Mt. Vernon Register-News from Mt Vernon, Illinois on November 14, 1966 · Page 2
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Mt. Vernon Register-News from Mt Vernon, Illinois · Page 2

Mt Vernon, Illinois
Issue Date:
Monday, November 14, 1966
Page 2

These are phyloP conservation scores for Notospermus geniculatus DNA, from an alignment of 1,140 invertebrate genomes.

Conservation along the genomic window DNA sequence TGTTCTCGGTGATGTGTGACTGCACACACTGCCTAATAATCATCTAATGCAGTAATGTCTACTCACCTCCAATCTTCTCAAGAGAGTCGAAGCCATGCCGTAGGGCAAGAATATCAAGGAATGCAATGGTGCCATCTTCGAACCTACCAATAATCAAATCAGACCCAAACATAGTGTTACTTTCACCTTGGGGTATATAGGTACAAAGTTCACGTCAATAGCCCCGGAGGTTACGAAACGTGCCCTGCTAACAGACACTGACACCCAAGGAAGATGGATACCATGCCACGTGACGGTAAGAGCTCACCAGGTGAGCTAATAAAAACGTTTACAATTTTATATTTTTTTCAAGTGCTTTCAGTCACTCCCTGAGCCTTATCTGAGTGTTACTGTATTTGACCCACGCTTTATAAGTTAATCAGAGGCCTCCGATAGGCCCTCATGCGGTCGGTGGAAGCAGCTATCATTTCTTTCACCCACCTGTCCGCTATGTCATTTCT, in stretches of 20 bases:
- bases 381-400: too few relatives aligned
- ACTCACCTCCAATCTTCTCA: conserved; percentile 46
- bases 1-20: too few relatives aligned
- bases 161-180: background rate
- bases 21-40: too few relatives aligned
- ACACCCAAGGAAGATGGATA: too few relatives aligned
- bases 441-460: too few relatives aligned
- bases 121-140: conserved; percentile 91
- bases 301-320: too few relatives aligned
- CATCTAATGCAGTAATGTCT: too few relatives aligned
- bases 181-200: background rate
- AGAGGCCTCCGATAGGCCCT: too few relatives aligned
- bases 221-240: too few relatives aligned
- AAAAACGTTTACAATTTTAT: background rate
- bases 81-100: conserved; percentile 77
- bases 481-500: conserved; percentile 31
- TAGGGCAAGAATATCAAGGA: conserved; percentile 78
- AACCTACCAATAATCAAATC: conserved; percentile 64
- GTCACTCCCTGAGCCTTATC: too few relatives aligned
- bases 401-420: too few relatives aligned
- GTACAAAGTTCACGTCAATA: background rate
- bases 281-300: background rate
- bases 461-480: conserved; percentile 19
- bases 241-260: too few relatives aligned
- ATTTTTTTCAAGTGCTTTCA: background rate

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THE REGISTER NEWS — MT. VERNON, ILLINOIS MONDAY, NOVEMBER 14, 1966 DEATHS Laura McBride Of Sesser Dies; Rites Thursday Mrs. LAura McBride. 84, died at 9:45 p.m. Sunday at her home In Sesser. Funeral services viil be held Thursday at 2:00 p.m. at the Bear !Point Free Will Baptist church and burial wiU be in Maide Hill cemetery at Sesser. The body will lie in state at the Braj-field Funeral Home in Sesser. Mrs. McBride was bom February 11, 1882 in Franklin county, the daughter of Marion and Sa- tnantha (Cockrum) Robinson. She was married to D. A. McBride, who preceded her in death April 22. 1362. Mrs. McBride Is survived by one son, Everett, of Sesser; one daughter, Lola Clari; of Sesser; and five grandchildroi. A son, Herschel, preceded her in death. Herman Faries Of Broughton Dies At Age 61 Herman Randel Faries, 61, of HFD 2, Broughton, died at 2:20 a. m. Saturday in Flowers Hospital at Toledo, Ohio. Mr. Faries was a horse trainer. Funeral services will be held at 2:00 p.m. Tuesday at the Bap- tst church in Broughton with the Rev. Earl Hunt, Sr., officiating. Burial will be hi Mt Oval cemetery near Broughton. The body will lie in state at the Gholson Funeral Home in McLeansboro where friends may call at any time. At noon, Tuesday, the body will be taken to the church to lie in state until the funeral hour. Mr, Faries was bom May 10, 1905, hi Hamilton county, the son of Willie C. and LiUie M, (Hard- BSti') Faries. He is stirvived by three sisters: Mrs. Mary Lou Baer of Joliet, Mrs. Laura Gholson of Norris aty, and Mrs. Carrie Faulkner of McLeansboro. Weather- Here And Elsewhere MT. VERNOX WEATHER Saturday hi^ 45, Ion- 30. Sunday high 53, low 29. RainfaU 1966 to date -29.94 inches. One year ago hi^ 51. low 45. Five years ago high 62, low -47. Ten years ago high 71. low SI. Tuesday sunrise 6:-15. low 4M. (CST). FIVE-DAT FORECAST Southern Illinois — Temperatures Tuesday tiirough Saturday *nll average 3-8 degrees below normal in most of Southern Illinois and near normal elsewhere. Turning a little cooler Wednesday and Thursda>' with a warming trend thereafter. Normal highs range from the upper 40s north to the mid 50 B south. Normal lows from around 30 north to the upper 30s extreme southeast Little if any precipitation is expected The Weathw Ehewberc By THE ASSOCIATED PRESS High Low Pr. Albany, clear 44 19 _.. Albuquerque, clear 63 34 ._ Atlanta, cloudy Bismarck, clear Boise, ck}udy _ Boston, clear Buffalo, cloudy , Chicago, clear . Cincinnati, M POVERTY WAR FEUD IN TWO COUNTIES (Continned trotn Page 1) the ceiling. They had received no advance word of tiie impending dismissal and they were opposed to it. believing that Shipp h^fi done a good job. Shipp was sent to the Chicago GEO office to find out what was The bo>'s there, according to reports, said they had no ccxn- plaint? about Shipp's work but upon further questioning it was determined that someone had complained to Washington that Shipp was a "wealthy businessman" who should not be on the public payroll. Morkets Mt. Vernon Grain The following prices were quoted in ML Vernon this afternoon: Soybeans 2.80. New corn 1.26. Mt. Vernon Hog Market Piices paid until 12:30 today were unchanged. p.m. Optimist Club $3,100 In KILLED FIVE TO MAKE THE HEADLINES (Continued from Page 1) repeatedly with a .22 pistol at the backs of their heads.. Dead arc Joyce Sellers, 27, a The top was 19.50 for 190 to 220 . customer and the wife of an eld- U, hogs. I er of the Church of Jesus Christ Sows were 18.75 lor 300 weight of Latter-Day Saints (Mormon), down; sows 300 weight and over : the dominant religion in this 16.50. down. Boars were 13.00 and 13.50. city of 50,000; Deboraii Sellers, 3. her daughter; Mar>- Margaret .•Uter 12:30 p.m. today prices ; Qlsen, IS, beauty college student will be based on next day's Shipp admits that he's a part- ; P™^^- ner in tlie Booth Motor Co. in Oash Grain Centralia but sa>-s he's a long, , long way frt,m being wealthy. ' CMC^GO (AP)-Wheat No 2 hard 1.74%tn: No. 2 red l.(4i..n. And even if he were, one Marion county commirree Cleveland, clear ». Denver, clear Des Moines, clear Detroit, clear Rites Tuesday For Gerald Reed Ftmeral services for Gerald Gibson Reed will be conducted at 10:30 a. m. Tuesday at Myers Chapel. The Rev. Glenn BoJce will officiate. Burial will be In Old Union cemetery. The body will lie in state at Myers Oiapel where friends may call aftr 4:00 p.m. today, Mr. Reed, 52, of 406 north Fifth street, died at 2:30 a. ra. Saturday in Jefferson Memorial Hospital where he had been a patient for a week. Mr. Reed was bom June JT, 1915, in this city, the son of Irvin C. and Effie (McQure) Reed. In 1960, he was married, in South Bend, Ind., to Marie Shriner, who survives. He is also aar- vived by bis parents, Mr. and Mrs. Irvin C. Reed of this city; one son, Marvin R. Reed of Elgin, Dl., three daughters, Mrs. Geraldine dine Burge of Windsoror, Pa., Mrs. Caroline Delpino of Tampa, Fla., and Mrs. Janice Cleotellis, of Tampa, Fla.; two brothers, Harold Reed of Oaklawn, HL, and 'Mm Reed, of Atlanta, Ga:; two sisters, Mrs. Vera Smoat and Mrs. Jennie Levall, both of Elgin; four stepchildren; and 12 grandchildren. Rites Wednesday For Sylvia Pogue Funeral services for Sylvia Ann Pogue will be held at 1:30 p. m. Wednesday at Myers Cliapel. The Rev. Marvin E. Chadboume will officiate. Burial will be In Bethel Memorial cemetery. The body will lie in state at Myers Chapel where friends may call after 4:00 p.m. Tuesday. Miss Pogue, 21, of U(M% south 34th street, died at 10:15 a. m. Thursday at (3ood Samaritan Hospital where she had been a patient for nine days. She was bom June 21, 1&45, in Mt. Vernon, the daughter of Walter E. Pogue, Sr., and Virginia (Tichner) Pogue. She is survived by her mother, Mrs. Virginia Pogue of this city; her father, Walter E. Pogue, Sr., of Virginia; one daughter, Lisa Lynn, at home; and three brothers, Harry E. Pogue, now serving with the U. S. Navy, Walter E. and Timothy J. Pogue, both at home. . Miss Pogue was a licensed practical nurse and was aofiayed at Hickory Grove Manor. She was a member of Epworth Methodist church. 62 44 _ 34 8 60 50 _ 48 32 _ 38 30 49 41 _ 51 30 46 28 62 27 _ 59 29 47 34 „ Fairbanks, clear M M FM^ Worth, clear „ 72 45 ~ Helena, cloudy 41 28 ._. Honolulu, cloudy — 83 72 _.. Indianapolis, clear „ 51 28 Jacksonville, clear . 70 50 ._ Juneau, clear a 20 Kansas Qty, clear > 65 34 _ Los Angeles, fog — 78 54 Louisville, clear 55 31 Memphis, clear 56 40 „. Miami, clear 81 68 — Milwaukee, clear _ 43 40 MpIa.-StP., dear „ 40 17 „ New Orleans, cloudy 72 60 „ New York, clear 50 33 — OWa. aty, dear — 68 41 Omaha, clear 54 28 Philadelphia, clear _ 50 30 ... Phoenix, clear 82 47 „. Pittsburgh, dear _ 46 26 Ptlnd, Me., clear „. 42 26 „. PUnd, Ore., rain 54 47 1.05 Rapid aty, clear 32 27 Richmond, clear — 55 30 _. St Louis, clear 53 30 __ Salt Lk. aty, doudy 62 45 San Diego, doudy „ 67 58 San Fran., cloudy .... 62 57 _.. Seattle, dear 51 47 1.92 Tampa, doudy 84 66 _.. Washington, dear „ 53 32 .... Winnipeg, cloudy 22 0 (M-Missing) STATE TEMPERATURES OUcago Grant Park 49 41 Chicago O'Hare 51 29 Chicago Midway 49 34 BeUeville 50 29 MoUne Peoria Quincy Rockford Springfield Vandalia Dubuque Green Bay Marquette , Paducah BODWEST 51 27 50 30 52 33 46 24 49 30 .53 28 P .... 48 30 .... 42 25 „ 39 29 .... 59 31 ILLINOIS WEATHER Bf THE ASSOCIATED PRESS Mild, sunny weather was expected to stay a while longer in Illinois although, the Weather Bureau said, Tuesday and Wednesday will be somewhat a»Ier. Temperatures today rose into the 50s from morning levels which ranged from 24 degrees at Rockford to 41 in Gi-ant Park, Oiicago. Chill overnight temperatures were felt in South- tm Illinois. Vandalia's low was 28, and a freezing 31 was recorded at Paducah, Ky., across the Ohio River from Brookport and Metropolis. Little change In the temperature pattern was expected tonight Sunday's high temperatui-es pattern was expected tonight. Suitday's high temperatures ranged from 46 at Rockford to 59 in the Cairo area. BELT STOPS BULLET praveside Rites For Grant Child Graveside seivices were to be held at 2:00 p.m. today at Maple Hill cemetery in Sesser for Amy Lee Grant, 16-day-old daughter of Mr. and Mrs. CHaude Grant The infant died November 3, In Stuttgart, Germany, where Mr. Grant is serving with the U. S. Army. The child was bom October IS, 1966 in Stuttgart, the daughter of Oaude and Phyllis (Hodge) Grant The Grants, are former residents of Christopher. The Rev. Gene Fox, pastor tt the C!folstopher Christian cborch, AITKIN, Minn. (AP) - Harry Elstad was sitting in his farm home Sunday when a stray bullet — apparently fired by a deer hunter — ripped through the outside wall of the home. The bullet went through an interior wall, then hit Elstad's belt. He received a severe bruise but was not hospitalized, the sheriff's office reported. HosygUn To Visit Britain LONDON (/P) — Premier Alexei N. Kosygin of the Soviet Union has accepted an invitation to visit Britain Feb. 6, it was announced today. was to cffidate at the graveside service. The service was in ebarge of the Brayfield Funeral Home. B«sides the parents, the child is survived by one brother, Kevin Edward, at home; two sisters, Lisa Ann and Lori April, both at home; and her grandmother, Ethil Hand o< Chiittttpher. Soybeans 2.99^..-3.00 ^4n. Soybean oil 10.93n. Com No. 2 yellow 1.3i-3Siin. K . .K . i Oats No. 2 hea%T white T9Rn. said, what would that have to do with the qualify of his work? Marion countj' members of the ; comrjttee not only insu-ucted ; Shipp not to submit his resignation Ixit they further decided that the committee treasurer, who is Gerald Sinclair of Salem, Should not countersign any more paychecks for the Jefferson county director until the matter is cleared up. However, it's reported that Mrs. Igoe went ahead and signed and fiancee of Mrs. Sellers bix)ther-in-law; Glenda Carter, IS. also a student beautician; and Carol Farmer, 19. a customer and wife of an Air Force man stationed m Alaska. The two survivors are Bonita Sue Harris, 18. a third student beautician, who suffered head and arm wounds, and Tamara LjTin Sellers. 3 - month - old daughter of Mrs. Sellers. Tamara. victim of a minor arm LrVESTOCK NATION.\L STOCKY.ARDS.! wound and a skull fracture, was 111. (.\P1 — Estimates for Tues-; found sobbing under her mothday: Hogs 8.X0: cattle 3.000: ' er's bod.v. Both .Miss Harris and calves 300; sheep 6M. Tamara were reported in sat-! Hogs 10.000, 190-240 lb bar- isfactory condition, rows and gilts 19.25-20,65: 200- Police said Smith, described 600 lbs sows 16.00-17 .(3. b>- schoolmates as "a loner" C^attle 3.500. calves 250. good and a "strange and different" head and signed j choice steers 23.75-25.25: boy. offered no resistance when the ched«s and that the payroll Sood and choice heiiers 22.00- police burst into the shop. Told • 24.00; cows 15.50-lS OC: good and °f his right to remain silent choice vealers steadN- 25.00- officers said, the youth no.nethe- 35.00, good and choice calves gave a lengthy statement 18.00-23.00. i He said in the statement; Sheep 700. choice and prime' -He had planned for three wooled lambs 20.75-22.00; ewes '"on^- since his parents gave I him a target pistol, to commit a has been met A meeting of the two-county committee was scheduled for one night last week in Mt Vernon, called by Mrs. Igcc. William Walker, who heads the Marion county section of the committee notified her that the Marion county members would not be ready to meet until the middle of November. This, he said, was for two reasons: (1) the, people were 500-S.OO. St. Louis Produce mass murder. He had "cased" several likely looking places, and selected the beauty coUege because there would be more people there. ST. LOUIS (AP)-Eggs. con- got ^he idea from the ^. ^ , i sumer grades: A large 4345, A slaving of eight student nurses just too busy at this tone and j j^^^jj^jj, 39_jl_ ^ small 27-29. B :„ 'chicago and «ie sniper kiU- large 39-41; wholesale grades,' j^gs jn Austin which left 16 standard 37-39, unclassified 29-. ^gajj. 31, checks 21-22. i _lf his mother and 5-year-old Hens, heavy 14-15; light over sister Lisa had walked in during (2) Marion county wanted an answer to its letter to the Chicago office asking for an explanation of the action against Shipp. No answer to that letter has ever been received. The Jefferson county group, however, went ahead and met. One Marion county member went down, BiU Spain of Salem, and told the Jefferson county members there assembled that they could not hold a legal meeting because there was no quorum , But the Jefferson county mem- hers held the meeting anyway —or what they claimed was a meeting — and voted to have Mrs. Igoe fire Shipp. Marion county members say the action was illegal and they are planning another meeting of their own to determine what happens next. The firing of Shipp coincides with a hassle within the local poverty program over one of its proposqls — a legal aid sei> vice for the poor. Several months ago, a $54,000 federal gi-ant was approved to finance this program, wherein two attorneys would be hired, one in each county, to give legal counsel to the poor. Then, things hit a snag when the Chicago OEO boys decided that the program should be on a five-countj', not a two-county basis. That difficulty was finally smoothed out and plans moved lonvard to pix)ceed on the two- county program as originally set up. Then, the bar association of Jefferson county condemned the progi'am, saying that people should have a free choice of attorneys, that the money should be used to pay the fees (on an agreed, reduced scale) of vai^ ious attorneys rather than have a full-time "govemment lawyer." The Marion County Bar passed a resolution which did not specifically oppose the OEO plan but whicli recommended one having a free-choice feature. An advisory committee —composed of lawyei-s and laymen from the two counties — which had been set up to formulate the program, agi-eed. They work- td out a plan which, they reported, would embody the free- i choice feature and which would be less expensive than the OEO version, since it would not require special secretarial help, office expense, library expense, etc. This committee was later ad- Vised that the Oiicago OEO office would not approve such a plan and that the office would Boon send down one of its officials to "straighten out" the committee. 5 lbs 9-10; under 5 lbs no price; broilers and fryers 25'^-25%. Chicaso Produce CHICAGO (AP)-(USDA) —' self. the killings, "I would have killed them too." —He wanted to kill about 40 people, and wanted to die hira- •And the reason for it all: "I Live poultry: roasters 23V4-25%; special fed white rock 18^4-20; wanted to get kno%vn. Get my- young hen turkeys 30-32; young f" ^ ."f"^- ^ead- torn turkeys 27-29. , ]'nes with my name m them be- I fore I die." CHICAGO (AP) — Chicago Miss Han-is told police that Mercantile Exchange — Butter Smith said nobody oared for 93 score AA 67; 92 A 67; 9G B 1^"". that he laughed wildly as 65%; 89 C 63^/2; cars 90 B 66 he shot his victims and tliat he M; 89 C 65. explained, as he shot the chil- "Eggs 70 per cent or better <^en, "They'U grow up too." grade A whites 48; mixed 48; mediums 40%; standards 42. Raises Local Auction The Mt Vernon Optimist CHub's 3rd annual radio auction, held Saturday night took in approximately $3,100 before expenses, according to Wilton Webb, president of the dub. The sale was considered a huge success, thanks to the spirited bidding of a standing room only crowd, at times, in the Mt Vernon Community Center and to the radio audience calling in on telephones and bidding. Approximately 185 items were offered for sale. These items were donated by Mt Vernon's generous merchants and business men, to whom the Optimist members offer their sincere appreciation. The funds raised are used for Little League baseball and for other youth activ- iUes. The highlight of the auction was the sale of tiie services of five of Mt. Vernon's top educators. General Radiator purchased Arthur Edmison, principal of Casey junior high for $125; Mt Vernon Loan and Building Association t>ought John Alford, superintendent of Mt. Vernon city schools for $125; King City Federal Savings & Loan Association took Howard Rawlinson, dean of Mt. Vernon (Community College for $125; Security Bank bid $125 for Eltis Henson, superintendent of Mt. Vernon township Wgh school and community college; and the First National Bank & Trust Company obtained the services of Gale Ballard, principal of West Salem and Frank- Im grade schools for $150. General Radiator and the financial institutions already have plar.s for the educatofs and ask that the public be on the look-out for them on the public square next Saturday morning from 9:00 until noon. Another feature of the sale was the generosity of the First National Bank and Trust Company in purchasing $169 worth of items and turning them over to Rev. Marion Farmer of the Methodist Orphanage in the hopes of making a tetter Christmas for the childi-en at the orphanage. The Optimist Club again thanks everyone who had any part in making this auction sal'? a success. FIRST NATIONAL TO BUILD SIX-STORY STRUCTURE OF GLASS (Continned from Page 1) Wall Stre»« NE\V YORK (AP)-The stock market showed a loss early tlJs afternoon in fairly active trading. , Some of th'e glamor stocks ' WASHINGTON (AP) — The were down from 2 to 5 points or Supreme Court ruled today that High Court Rules Demonstrators Can Be Arrested For Trespassing states can declare their properties out of bounds for civil rights demonstrators. Moreover, by a 54 vote in a Florida case, tine court held demonsti-ators who refuse an official request to leave can be arrested under trespass ordi- so. A big loser among blue chips was Du Pont, down 3. Losses among investment- quality issues were generally within a range of fractions to a point or so. Selected steels, chemicals, rubbers and metals maintained narrow gains but the trend was nances. lower among motors, electron-! Significantly, the majority ics, airlines, oils, tobaccos and opinion was written by Justice drugs. i Hugo Black, recognized protec- Utilities, rails and nonferrous tor of free speech guarantees, metals were mixed. | In this instance Black said, as The Associated Press average the court upheld the trespass of 60 stocks at noon was off .2 ' convictions of 32 Negroes who at 299.3 with industrials off .7, rails up .1 and utilities, up .1. The Dow Jones industrial av- demonstrated outside the county jail in Tallahassee: "Nothing in the Constitution erage at noon was down 5.40 at of tiie United States prevents 813.69. I Florida from even-handed en- Profit-taking after last week's lorcement of its general tares- rally was a normal expectation, I pass statute against those relus- brokers said. They added that' ing to obey a sheriff's order to caution was increased because remove themselves from what of President Johnson's surgery amounted to the curtilage scheduled for Wednesday. [ (yard) of the jail house. IBM and Polaroid were down about 5 poinU each. ZenitfT lost nearly 2 points and Xerox more than 2. RCA slid 1>4 to 47 on a 10,000- share block. , Down more than a point were du-ector William C. Schneider. Control Data and Eastern Air , Fatigue Problem Overcome Lines. I After previous space walkers General Motois (ex dividend) I had trouble positioning them- also was down more than a' selves outside, Aldrin's activi- point. GM reported a decline in j ties were tailored to see if lever- new-car sales in the first third of ' November. Ford and Chrysler were fractional losers. Prices were a little higher on ASTRONAUTS DUE TO LAND ON TUESDAY (Continued from Page 1) American Stock Exchange. NEW YORK (AP) — Dow Jones noon stock averages: 30 Indus 813.69 off 5.40 20 Rails 200.61 up 0.08 ™, . , . .15 Utils 137.21 off 033 This infomation, as you might; 55 Stocks _ 286.29 off 1.11 suppose, made the committee see red and there was some erage and fatigue problems could be overcome. Handholds and foot restraints ^ . _ were attached on Gemini 12 and balance in active trading on the the Agena. Tethers around his speculation about just who would "straighten out" whom. MEETINGS Whhe Shrine of Jerusalem A stated meeting of Mt. Vernon Shrine No. 66, White Shrine of Jerusalem will be held in the Masonic Temple, Tuesday evening, November 15 at 7:30 p.m. This will be Past Officers' Night and will not be formal. GERALDINE WILSON, W.H.P. Naomi R. Bogan. W. S, Farm assets total $230 billion, equal to two-thirds of the value of current assets of all corporations in the counbY- Church College Aid Ban Stands WASHINGTON (AP) — The Supreme Ctourt left standing today a Mai*yland Court of Appeals decision that three Maryland grants to church-affiliated colleges were unconstitutional. In a one-sentence unsigned order the court denied a request by Maryland officials that it review the Court of Appeals ruling. Two justices, John M. Harlan and Potter Stewart, said the appeal should have been reviewed. Involved in the case were state grants to help construct classrooms, dormitories and sci- enc« buildings at tha coUegea. waist enabled Aldrin to fasten himself like a window washer while doing nut-and-bolt type tasks at work stations. Pacing himself so heart and respiration rate stayed low, Aldrin even had time to wipe Lovell's window. Saturday and Sunday, Aldrhi accumulated a space endurance record of more fhah 4Vi hours. As Command Pilot James A. Lovell Jr. wrestled vdth problems caused by two dead Gemini 12 maneuvering rockets, Al- drm first dumped overboard a bag of debris crammed with the 25-foot lifeline and chest pack used in his record-breaking stroll Sunday. With split-second timing by control centers on three continents, the Gemini 12 pilots tried twice to photograph—but could not see—a wind-whipped vapor stream spewed by two French Centaure rockets high over the Sahara. 1 "We saw no cloud," Lovell radioed the second time around. "Pictures taken but no observa- tioo." I Hospital Notes Jefferson Rfcmorial Admitted: Nancy Lee Stencil, 28D1 Mannen. June Tomsyck, 322 north 8th. John Riley Askew, 725 C:onger. Versa Miller York, 1020 south 13th. Andy Lee WUliams, Thompsonville. Discharged: Mi-s. Betty Joan Trammel and baby, RFD 1. Evan Turner, 524 Bell. June Tomsyck, 322 north 8th. Good Samaritan Admitted: Wanda Carroll, Decatur, Dl. Carol Ann Hughey, 118 north 13th. Minnie Garrison, 516 north Uth Ruby Eldridge, 1014 south 6th. Bei-tha Underwood, 1523 south ; 9th. Shannon Beavin, 2225 Broadway. Mary Young, 911 Cleveland Glenda Garrison, 1017 south 17th. Clyde Williamson, I'TOl Pace. Pansy Turpin, 1115 Main. Zola Staggs, Wayne City. Beatrice Lott, 813 North. ' Mary Dubestky, Mounds, Dl. Bessie Bundy, Dix. Marilyn Leneave. 220 Grant. Charles Wolfe, 801 Lamar. Discharged: I Rosie Smith, 827 Lamar. William Stroud, 309 south 8tti. Sliirley Ci)melius, Brady, Texas. Doris Schlosser, 1621 north 17th. Flossie Ingram, Due. Sherry Williams, Woodlawn Floyd Loss, 1201 soutli 27th. Mabel Gersbacher, 1216 north 12th. Mrs. Eva Knight and baby, •leiTy David, 1609 south 15th. Idalia Richardson, 917 south 6 Stella Cockrell, Salem, III. Delvin McCoy, Hickory Grove Manor. Lester Braddy, Bluford. Bert Lamkin, 2414 Casey, Grace Webb, 224 south 19th. Wanda Carroll, Decatur, 111. Dominic (Suerrini, Nason. loan department, cashier area and a large di^lay area for community displays, such as art Two elevators wiH be located along the north wall of the ground floor. To the south of the elevators will be a grand stairway to the basement, backed by a striking sculptured screen 40 feet long and 14 feet tall. There will be two main entrances to the bank—from Tenth street and at the rear, with a walk-in entrance provided frcan Broadway. The second floor of the building will contain the offices of the bank officers, board of directors room and the bank library. S Floon For Rent The tWrd, fourth and fifth floors will be entirely for rental offices— 10,000 squau:« feet of floor space on each floor. "Decision by the board to provide three floors in the magnificent new building for rent or lease shows a profound faith in Mt Vernon's future growth and progress," said Bank President Curtis. He said the 30,000 feet of floor space will be available and will be fmished to the specifications of tenants. Penthouse Dining The top floor of the building will be a penthouse dhiing area- one area for bank executives and another for employes of the bank and of the tenants in the huge building. It will also contain mechanical equipment Mirrored Walls The laminated gold glass exterior walls—on the top five floors of the new bank—will be in uniform panels five feet wide and six feet three inches high. The glass panels will be held in place by a rubber zippered molding which, in turn, will be held in place by a unique method of aluminum frames which are recessed. The massiveness of the suc- story struchire will be minimized by the laminated glass on five floors the clear look-through glass walls on the ground floor level. The distinctive new bank building was designed by the .Mt. Vernon architectural firm of Fields Goldman and Magee and the Memphis, Tenn., firm of Wiseman-Bland and Foster. Detailed plans and specifications are on the drawing board ' now and are expected to be completed before the first of the year. "Construction will begin just as soon after that as weather permits," said Bank President Curtis. Plan Paridng Garage Bank officials also announced today plans for future expansion of the banking complex. Included will be a two-level parking garage at 11th and Broadway, present location of the Ranmar building. The garage, to be completed within 18 to 24 months, will park a minimum of 50 cars. TTie First National board is also conducting a continuing study on future development of the remainder of the bank properties, including the present bank at Tenth and Main. Plans are for additional parking and improved I walk-up and drive-in facilities, Cindy Cuts Off Her Long Pigtail CHICAGO (AP)-Cindy Streid, 10, of Bloomington, said today, "I feel so light-headed!" And no wonder. In a trice-^ no longer than it took for the snip of the scissors — she shed the luxuriant pigtail which had trailed to below her waist for several years. CSndy came to Chicago with her mother, Mrs. Paul Streid, and her sister. Holly, 5, for a weekend holiday. She saw a picture of Mia Farrow's short fea- there boy-style hair and decided that the brief coif was for her. So. they went to the hau- stylist's. Bereft of her long brown Tresses, Cindy didn't shed a tear. Mrs. Streid, however, admitted that she felt a tvringe. First Area TV Drive-ln Is In Operation At Security Bank Banking-by-television began Saturday at the Security Bank of Mt. Vernon. The new TV drive-in service is the fust of its kind in southern Illinois. The self-contained imit Is located across the alley south of Security's present drive-in windows, with entrance from Ninth street The service consists of a customer's station on the paved lot and a teller's station inside the bank. It Is easy for the customer to use. The customer drives into the station and presses a button to signal the teller. The teller appears on the TV screen and her voice cranes dearly over the communications system. The door to the cash tray opens and the customer places the deposit In It The teller tiien presses a button, triggering an underground pneumatic tube system which speeds the carrier to the teller's station inside the bank. After processing the transaction, which can be watched by the customer on the TV screen, the teller places the pass book, receipt or cash in the drawer and presses the same button, lendhig the carrier back to the customer. The enth« transaction lakes only a short time and the customer and teller see each other and can converse freely throughout Thomas L. Long Mt V. Soldier On Leave; Going To Viet Nam Spec. 4 Tliomas L. Long is spending a 30-day leave with Mt Vernon relatives and friends before going to Viet Nam. The young soldier, son of Mr, and Mrs. Arthur Hodge of 811 south 18th street, will report December 1 at Oakland, Calif., and will go to the overseas replacement station in Saigon. Long entered the service In October, 1965 and received his basic training at Fort Leonard Wood, Mo. He attended mechanic training school at Fort Hood, Texas, and at the time o.* receiving his overseas duty orders he was serving as shop foreman. Spec. 4 Long is a graduate of Mt Vernon high school with the class of 1963. He was employed by W-G Motors prior to entering the service. Auto Hits Deer On Route 460 Another wild deer has been hit by a car in Jefferson county. Officers said the accident occurred on U. S. Route 460 Sunday night, about a mile southeast of Mt. Vernon. REDS MAUL YANK INFANTRY. COMPANY (Continned from Page 1) U.S. spokesmansaid. Units of the U.S. 1st Infantiy Division reported capturing 27 Viet Cong Sunday in scattered skirmishes in War Zone C during Operation AtUeboro. While contact was light in this operation 65 miles northwest of Saigon, the U.S. infantrymen uncovered 358 tons of rice 15 miles east of Tay Ninh City Sunday and 31 tons today. Tay Ninh Province has kmg been a Viet Cong stronghold and U.S. troops in the past week's fighting have identified the enemy force as the 9th Viet Cong division plus a regiment of North Vietnamese regulars. In support of Operation Attie- boro, one of the three B52 raids today hit a Viet Cong supply area and base camp 30 miles northeast of Tay Ninh City. It was the fifth straight day of B52 raids on Tay Ninh Province. Another B52 raid hammered at a Viet Cong storage area in War Zone D 45 miles northeast of Saigon. South Vietnamese headquarters reported that a Viet Cong force of unknown size oveiTan a Vietnamese outpost 34 miles southwest of Saigon today. The outpost was defended by a platoon of Popular Force troops, about 30 men. A Vietnamese spokesman said the platoon suffered heavy casualties. The spokesman said that nine women and children dependents of the platoon were kUled hi the attack. MARINE PREP SCHOOL HARLINGEN, Tex. (AP) The commandant of the Marine Corps presents colors today to Uie first military school to be designated a junior Marine Corps officer training unit. Gen. Wallace Green Jr. will make the presentation in ceremonies at the Marine Military Academy, a private prep school established last year. It has 150 cadets in four high school grades. BIRTHS Mr. and Mrs. Robert Gentay of RFD 3, are the parents M a daughter bom at 2:15 o'clock Sunday afternoon in Good Samaritan hospital She weighed she pounds eight ounces and has been named Brenda Sue. Dr. and Mrs. Curtis Parker of 800 Magnolia are the parents of a daughter bom at 6:16 o'dnck this morning in Good Samaritan hospital. She weighed seven pounds one ounce and has been named Jtequellm Lela. /erS FUNERAL SERVICE MT.VIRNON.ILU /'/MT* 248*0604 Dear Friends, We have many organizations which contribute to the progress of our com- 'sut none more effectively Junior Chamber of Com­ munity, than the merce. Its activities make it a vital community institution orlmired and respected by every citizen. It indeed he\ps \Ht the vis/on of tha people. Sincerely, Report Theft And Break-In ' Mt. Vernon police are investigating a weekend burglary and a theft case. A burglary at the Texaco Service Station, 11th and Broadway, was discovered tliis morning. Police sajd thieves broke a window to gain entrance and stole eight half-dollars, two coin collector books of dimes, and two books of pennies. Police said that someone stole a puree, property of Penny Dycus of 3100 Broadway, during a dance at the YMCA Saturday night. The purse contained $5 and persona] property. Use Snorkel To Fix Flag Rope Mt. Vernon's snorkel fire truck was pressed into service Sunday— not for a fire but to install a new rope for tlie flag pole at the court house. Workmen stood on the snorkel platiorm to install the new rope. Canvass Vote Here Tomorrow The vote in last week's Jefferson county election will be canvassed at 8:00 o'clock tomorrow morning. The canvass will be conducted In the county clerk's office. Cars Collide On The Square Two cars were damaged in a collision Saturday afternoon at Tenth and Broadway. Involved were autos driven by Jimmy Harris, 28. Cliampaign, III., and Harold J. Finn, 42, Route 7, Mt. Vernon. Each car was damaged more than $100. Man Charged With Assault Delbert Eugene Hughey, SI, 1708 Conger, was arrested by police Saturday afternoon on • charge of aggravated assault. Police said he was charged with beating Hattie Evelyn Buhler, 53, of 1902 PerWns. He posted bond. aRCUIT COURT Traffic fines assessed in circuit court included: Melvln P. Jones, Oglesby, HI., $15 on speeding charge; Daniel A. Friz, Alton, .Mo., $15 on speeding chai-ge; Henry Christensen, Chicago, $15 on speeding charge; William S. Smith, Route 2, Kell, $10 on charge of driving too fast for conditions. MARVIN SAYS: '65 Mercury Monterey Driven 12,000 Miles $2100 An miusual fine quality purchase. Beautiful, qnall^ tnillt '65 Mercury Monterey sedan driven Just 12,000 miles by one of our best owners. It's equipped with (he 390 V/% engine, automatic drive, power steering, and radio. Just traded for, this ftne car can't last long! Hurry for one of the newest used cars we've ever offered. Morvin Dye V/-G MOTORS "The Used Car Leader" Call 242-6120 1